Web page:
Sesquicentennial Highlights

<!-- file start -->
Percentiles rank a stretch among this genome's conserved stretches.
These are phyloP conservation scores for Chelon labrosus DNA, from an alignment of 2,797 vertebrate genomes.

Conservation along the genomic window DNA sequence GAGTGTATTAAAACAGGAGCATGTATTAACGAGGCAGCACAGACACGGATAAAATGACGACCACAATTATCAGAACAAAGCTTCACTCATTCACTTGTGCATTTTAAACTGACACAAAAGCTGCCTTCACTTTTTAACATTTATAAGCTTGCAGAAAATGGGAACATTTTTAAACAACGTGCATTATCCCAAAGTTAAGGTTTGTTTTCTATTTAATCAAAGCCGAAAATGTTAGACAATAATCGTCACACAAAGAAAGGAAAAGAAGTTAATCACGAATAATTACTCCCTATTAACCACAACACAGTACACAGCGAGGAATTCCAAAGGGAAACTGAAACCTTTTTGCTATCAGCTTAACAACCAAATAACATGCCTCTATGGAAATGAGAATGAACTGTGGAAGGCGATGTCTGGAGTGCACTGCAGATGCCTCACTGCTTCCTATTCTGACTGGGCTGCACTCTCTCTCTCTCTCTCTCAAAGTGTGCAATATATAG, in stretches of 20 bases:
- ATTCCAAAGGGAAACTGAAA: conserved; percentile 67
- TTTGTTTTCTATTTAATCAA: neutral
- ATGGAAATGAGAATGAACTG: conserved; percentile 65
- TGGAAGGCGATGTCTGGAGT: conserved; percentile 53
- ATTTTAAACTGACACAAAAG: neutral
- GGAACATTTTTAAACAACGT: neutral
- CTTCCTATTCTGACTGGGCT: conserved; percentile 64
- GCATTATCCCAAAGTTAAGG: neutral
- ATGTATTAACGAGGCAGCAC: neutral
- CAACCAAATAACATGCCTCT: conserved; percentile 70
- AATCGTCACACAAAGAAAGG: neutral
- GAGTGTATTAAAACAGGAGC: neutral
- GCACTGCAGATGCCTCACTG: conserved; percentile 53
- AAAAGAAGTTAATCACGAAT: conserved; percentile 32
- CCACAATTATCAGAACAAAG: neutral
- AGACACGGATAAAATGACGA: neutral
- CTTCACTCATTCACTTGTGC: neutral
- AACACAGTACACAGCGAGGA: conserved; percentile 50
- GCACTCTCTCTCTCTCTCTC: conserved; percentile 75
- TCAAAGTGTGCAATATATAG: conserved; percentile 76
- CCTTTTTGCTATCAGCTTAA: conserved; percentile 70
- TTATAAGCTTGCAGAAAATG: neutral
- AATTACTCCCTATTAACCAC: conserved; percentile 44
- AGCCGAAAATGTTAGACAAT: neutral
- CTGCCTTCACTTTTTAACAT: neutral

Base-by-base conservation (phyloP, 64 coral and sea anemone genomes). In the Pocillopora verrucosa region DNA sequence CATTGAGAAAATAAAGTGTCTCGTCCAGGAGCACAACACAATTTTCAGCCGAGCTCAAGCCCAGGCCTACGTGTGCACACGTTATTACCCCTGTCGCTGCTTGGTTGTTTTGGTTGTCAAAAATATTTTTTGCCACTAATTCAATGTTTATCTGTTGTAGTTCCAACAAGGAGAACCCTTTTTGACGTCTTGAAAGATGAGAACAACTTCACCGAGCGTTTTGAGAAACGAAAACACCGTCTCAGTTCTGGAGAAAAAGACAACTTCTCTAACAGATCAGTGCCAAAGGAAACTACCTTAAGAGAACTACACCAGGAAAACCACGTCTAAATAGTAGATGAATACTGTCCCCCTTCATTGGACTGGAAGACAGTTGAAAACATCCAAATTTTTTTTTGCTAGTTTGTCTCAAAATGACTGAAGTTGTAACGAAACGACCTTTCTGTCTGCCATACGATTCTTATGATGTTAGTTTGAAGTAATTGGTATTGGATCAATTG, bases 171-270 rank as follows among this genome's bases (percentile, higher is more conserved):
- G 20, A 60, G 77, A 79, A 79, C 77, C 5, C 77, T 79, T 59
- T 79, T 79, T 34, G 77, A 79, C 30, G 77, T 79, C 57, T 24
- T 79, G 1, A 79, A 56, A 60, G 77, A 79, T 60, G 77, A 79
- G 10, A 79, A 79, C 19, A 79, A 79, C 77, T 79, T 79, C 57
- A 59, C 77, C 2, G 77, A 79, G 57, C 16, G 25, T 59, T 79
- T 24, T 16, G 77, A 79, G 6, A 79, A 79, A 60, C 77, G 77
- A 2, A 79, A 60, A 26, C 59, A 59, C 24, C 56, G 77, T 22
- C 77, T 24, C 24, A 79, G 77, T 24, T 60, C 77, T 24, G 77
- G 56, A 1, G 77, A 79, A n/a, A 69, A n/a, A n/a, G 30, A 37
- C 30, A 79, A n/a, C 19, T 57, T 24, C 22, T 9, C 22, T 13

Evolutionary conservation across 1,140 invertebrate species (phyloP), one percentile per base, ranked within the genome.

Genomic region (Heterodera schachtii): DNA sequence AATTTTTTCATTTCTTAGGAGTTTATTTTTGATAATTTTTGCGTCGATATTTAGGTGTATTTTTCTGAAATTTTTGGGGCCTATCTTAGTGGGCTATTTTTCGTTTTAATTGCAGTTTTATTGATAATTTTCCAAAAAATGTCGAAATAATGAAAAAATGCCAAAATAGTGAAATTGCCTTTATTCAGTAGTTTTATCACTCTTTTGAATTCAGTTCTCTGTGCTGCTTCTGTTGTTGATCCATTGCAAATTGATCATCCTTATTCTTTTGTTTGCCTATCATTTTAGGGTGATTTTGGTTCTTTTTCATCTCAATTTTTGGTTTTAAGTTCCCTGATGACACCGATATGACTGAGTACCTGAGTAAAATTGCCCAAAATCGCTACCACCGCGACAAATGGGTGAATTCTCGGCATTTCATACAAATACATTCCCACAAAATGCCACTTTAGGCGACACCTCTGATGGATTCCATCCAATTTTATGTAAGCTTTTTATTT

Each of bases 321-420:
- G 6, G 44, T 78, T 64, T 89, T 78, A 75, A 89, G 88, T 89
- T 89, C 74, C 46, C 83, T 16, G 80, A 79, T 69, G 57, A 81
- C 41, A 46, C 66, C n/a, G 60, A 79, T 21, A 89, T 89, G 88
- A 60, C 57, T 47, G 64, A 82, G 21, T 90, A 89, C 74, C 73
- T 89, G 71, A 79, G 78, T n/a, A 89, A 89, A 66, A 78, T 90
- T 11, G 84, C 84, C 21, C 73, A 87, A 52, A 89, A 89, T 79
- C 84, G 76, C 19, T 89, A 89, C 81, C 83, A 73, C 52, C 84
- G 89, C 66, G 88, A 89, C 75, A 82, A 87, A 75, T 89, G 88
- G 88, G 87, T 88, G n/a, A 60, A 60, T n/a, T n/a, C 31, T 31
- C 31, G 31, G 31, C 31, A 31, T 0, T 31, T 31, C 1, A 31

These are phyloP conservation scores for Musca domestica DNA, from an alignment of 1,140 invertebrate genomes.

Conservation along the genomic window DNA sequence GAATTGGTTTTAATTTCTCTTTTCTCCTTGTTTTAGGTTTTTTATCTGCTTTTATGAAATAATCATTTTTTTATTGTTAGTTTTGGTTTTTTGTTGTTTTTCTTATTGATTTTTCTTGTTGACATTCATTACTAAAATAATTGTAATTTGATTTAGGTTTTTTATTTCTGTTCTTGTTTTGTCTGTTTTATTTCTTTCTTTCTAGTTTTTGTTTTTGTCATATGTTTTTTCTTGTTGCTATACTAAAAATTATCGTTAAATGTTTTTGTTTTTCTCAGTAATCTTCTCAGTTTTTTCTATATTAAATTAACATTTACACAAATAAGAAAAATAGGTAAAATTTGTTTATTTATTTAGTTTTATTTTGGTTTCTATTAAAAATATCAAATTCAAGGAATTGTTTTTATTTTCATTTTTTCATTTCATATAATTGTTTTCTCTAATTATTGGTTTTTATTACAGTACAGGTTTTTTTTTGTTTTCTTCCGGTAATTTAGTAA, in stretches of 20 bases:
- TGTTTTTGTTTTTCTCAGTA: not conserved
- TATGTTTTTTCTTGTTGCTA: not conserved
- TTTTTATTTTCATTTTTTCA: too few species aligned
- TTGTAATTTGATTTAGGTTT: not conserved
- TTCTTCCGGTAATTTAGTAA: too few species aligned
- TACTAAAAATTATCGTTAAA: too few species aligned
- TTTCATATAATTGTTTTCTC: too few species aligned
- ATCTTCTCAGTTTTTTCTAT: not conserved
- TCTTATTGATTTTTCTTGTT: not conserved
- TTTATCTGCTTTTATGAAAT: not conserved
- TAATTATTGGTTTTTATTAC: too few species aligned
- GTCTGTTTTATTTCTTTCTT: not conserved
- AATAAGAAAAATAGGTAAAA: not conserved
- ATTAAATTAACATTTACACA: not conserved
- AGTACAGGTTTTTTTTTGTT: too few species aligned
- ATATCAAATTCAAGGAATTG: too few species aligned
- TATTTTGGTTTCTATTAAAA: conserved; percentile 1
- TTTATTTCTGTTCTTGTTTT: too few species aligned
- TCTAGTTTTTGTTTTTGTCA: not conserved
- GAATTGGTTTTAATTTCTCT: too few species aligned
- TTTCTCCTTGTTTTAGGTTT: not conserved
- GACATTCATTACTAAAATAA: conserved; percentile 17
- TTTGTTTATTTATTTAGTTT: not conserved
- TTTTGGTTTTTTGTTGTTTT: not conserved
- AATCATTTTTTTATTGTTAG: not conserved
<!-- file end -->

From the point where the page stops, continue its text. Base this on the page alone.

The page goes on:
Sesquicentennial Highlights Excerpts From the Plain Talk July 1915 Just opened under new management and ready to serve the public with the BEST MEAL IN THE CITY, Bollenbaugh and Clauson at 11 Market Street. Lightning struck Independence, District # 1 school house just north of the University. A pretty good sized hole was opened in the roof but a blaze did not ensue. Telephone subscribers may pay their monthly bills through the bank in which they carry an account.  Notify the telephone manager and the receipted bill will be passed through the bank in the same manner as a check. Eighth grade graduating exercises will be held at both Wakonda and Vermillion this year.  You may choose the place you prefer.  A picture of the Vermillion group will be taken at the Lawton gallery promptly at one o'clock. The season's Waists and Dresses are 98 cents at Granges'. At the City Theatre go see Robert Warwick in "The Face in the Moonlight".  Special orchestra music.  Admission 10 cents and 15 cents. A new course has been added at the University, and hereafter an embalming school will be conducted under the auspices of the institution. Mr. & Mrs. C. E. Prentis abandoned their trip to Colorado by auto owing to the bad conditions of roads.  Definite plans have not been made for a substitute summer vacation. Grange's delivery team tore down Main street at a rapid pace, minus a driver.  The horses broke away on Dakota street and headed direct for the store.  They came to grief at the corner of the Red Cross Pharmacy when they bumped square into the electric light pole.  The animals were not injured and the damage to the delivery wagon was not great. It isn't surprising that the streets of Vermillion should be lined with autos night and day.  There are more than 700 autos in Clay County alone. Treasurer Lyckholm informs us that licenses have been paid in excess of $2,100.00 at the rate of $3.00 per auto. A delightful treat is Post Toasties and Cream.  "Toasties" are ready to eat direct from the package, breakfast, lunch or supper and enjoyed by old and young.  Grocers everywhere sell Post Toasties. Thompson –Lewis Co., have the new 1916 Maxwell for sale including electric starter and electric lights.  $655.00. A second raid on the Ideal Restaurant brings results.  More than 100 bottles of beer were seized.  It was 11:00 o'clock last night when the second raid was made on Market Street.  They also found a jug of whiskey.  This probably means the closing of the Ideal, and the proprietor, or proprietors, will probably be glad to shake the dust of Vermillion from their feet.  Time will be given them to make a settlement with their borders.  The liquor had been well concealed under the floor.  Since the first day of September, it is understood that five barrels of beer and several cases have been received at the depot, consigned to those connected with the restaurant. In women's fashions, perhaps history is repeating itself.  With the higher skirts and the lowering of necks, the day of the fig leaf may yet return. LEE & PRENTIS CO: Specials for Fall Cleaning: Mop sticks each… 10 cents Liquid Glass, floor and furniture polish per pint…30 cents Wizzard Floor Mops complete…$1.25 Bon Ami 10 cent straight seller, 3 bars…25 cents E-Z Stove Polish, liquid per can…08.cents Old Dutch Cleanser, per can…08.cents Light House Cleaner, per can…05.cents Lightning struck the ferry boat southwest of the city and burned it to the ground.  The loss is a hard blow to Messrs. Mount and Brown as they had considerable money invested and will not receive any insurance.  The policy didn't include fire. Owing to the great demand for golf supplies for those who indulge in this form of sport, R. C. Davis has decided to meet the demand.  Check it out at the Helgeson Pharmacy. The city commissioners said, "Let There Be Light", and there was light.  We refer to the Chandler Hill.  No longer will pedestrians be obliged to wander up and down the long hill in the dark.  It is certainly a needed improvement.  And with all night service for streets and homes we are now looking and feeling quite metropolitan.  Now if the Milwaukee Company will only install electric lights at the depot, the people will be well satisfied. GOOD News: A new boat is being built and will be a little larger than the old one, its dimensions being 14 x 35 feet.  H. H. Davenport has been pressed into service to superintend the construction of the work and he reports that with good luck the ferry will be ready in two weeks. LEE & PRENTIS AD: Dress Up, Everybody, Reflect the Nation's and Community's Prosperity: The formal opening of the new chemistry building of the University of South Dakota will be the occasion of an elaborate program which will be attended by chemists form all the sister institutions in South Dakota and nearby institutions in other states. Two strangers, evidently looking for money held up J. W. Meddles near the Atwood Bridge.  Near the W. S. Burr farm two strangers passed Mr. Meddles.  They were driving a team and going north.  When Jack arrived at the bridge, the men accosted him.  One struck him over the head with a rock or a billy, rendering him unconscious.  They went through his pockets but must have been disappointed as there was no money.  An hour later the victim"woke up" and managed to reach the Atwood farm.  So far the offenders have not been apprehended. At this season of the year, especial care should be exercised to guard against prairie fires.  This summer there has been an abundant growth of native grasses. The Burbank Saloon was broken into and ransacked last Saturday night.  The miscreants got away with some cigars, tobacco and a bottle of whiskey. H. H. Davenport came home the latter part of the week, after having spent a month on the banks of the Missouri while constructing the new ferry for Messrs. Mount and Brown. The Dalesburg schoolhouse is nearing completion.  Contractor N. P. Peterson was in the city this afternoon and said the finishing touches were well under way.  The structure will cost about $4,000.00 A train crew discovered the lifeless body of an aged man near the railroad tracks two miles east of the city.  As we go to press Sheriff Vaughn and Chief Brown are on their way to take care of the body of the stranger.  No definite information is available at this time. DIES FROM EXPOSURE Aged Citizen of Wagner, SD, found Dead by Side of Milwaukee Tracks Early last Thursday forenoon members of a freight train crew discovered the lifeless body of William Bullock by the side of the railroad track two miles southeast of the city.  His body was covered with snow, and it was apparent that the aged citizen had been the victim of exposure.  It was at first intimated that he had been killed by the train, but an examination of the body showed no signs of injuries.  Clay County and city officers were at once notified, and they brought the body to the city.  Coroner Hatch was summoned from Wakonda, and it was his verdict that no inquest was necessary, the indications being that death was not due to violence or injury, but simply to exposure. Mr. Bullock was eighty-one years of age.  In his declining years he seemed disposed to want to roam about the country, and on two different occasions had left his home in Wagner, SD and started out on overland trips.  He had been to Sioux City on this trip, and was walking towards home last Wednesday.  He arrived in Burbank that afternoon, and evidently started out for Vermillion late in the afternoon.  A cold rain came that night, and was later followed by snow.  The old gentleman must have become exhausted when within two miles of this city and fell by the side of the track, where he answered the final summons. A son, who is an undertaker at Wagner, was immediately notified, as soon as the identity of the man was discovered, and he arrived on the early morning train, Friday.  The remains were taken to Wagner at 2:30 that afternoon. FERRY BOAT SINKS. Again It is Impossible to Cross Missouri River Southwest of the City. There's a hoodoo hovering over the ferry business somewhere, and Messrs Mount and Brown would like to know what it is.  Along in the summer lightning struck the boat operated by these gentlemen, and it was burned to the water's edge.  About two weeks ago they launched a new craft, and were in a position to handle all business that came their way before ice formed in the Big Muddy.  But on Sunday night  last the new ferry boat broke from its moorings, floated down stream about two miles, struck a snag or sandbar, and went down to a watery grave.  It now lies buried in sand and water, and it will be a difficult task to raise it. Just what the plans of the managers are, we have not learned.  The boat cost upward of $700.00, and the lumber and equipment is new throughout.  The loss to them is heavy, and comes just at a time when the ferry business would have been profitable. The cash register at the Hofer Pharmacy was relieved of about $35.00 this morning according to Chief Brown.  Joe Sutherland, employee opened the store for business, he found the register open and all the money gone.  The robber had forced entrance through the back door.  Officers are working on the case but have no clue at the present time. Another fire badly scorched the Covington Café on Center Street on Wednesday morning.  The firemen were able to save the main building, but the loss in the way of stock is complete. End 1915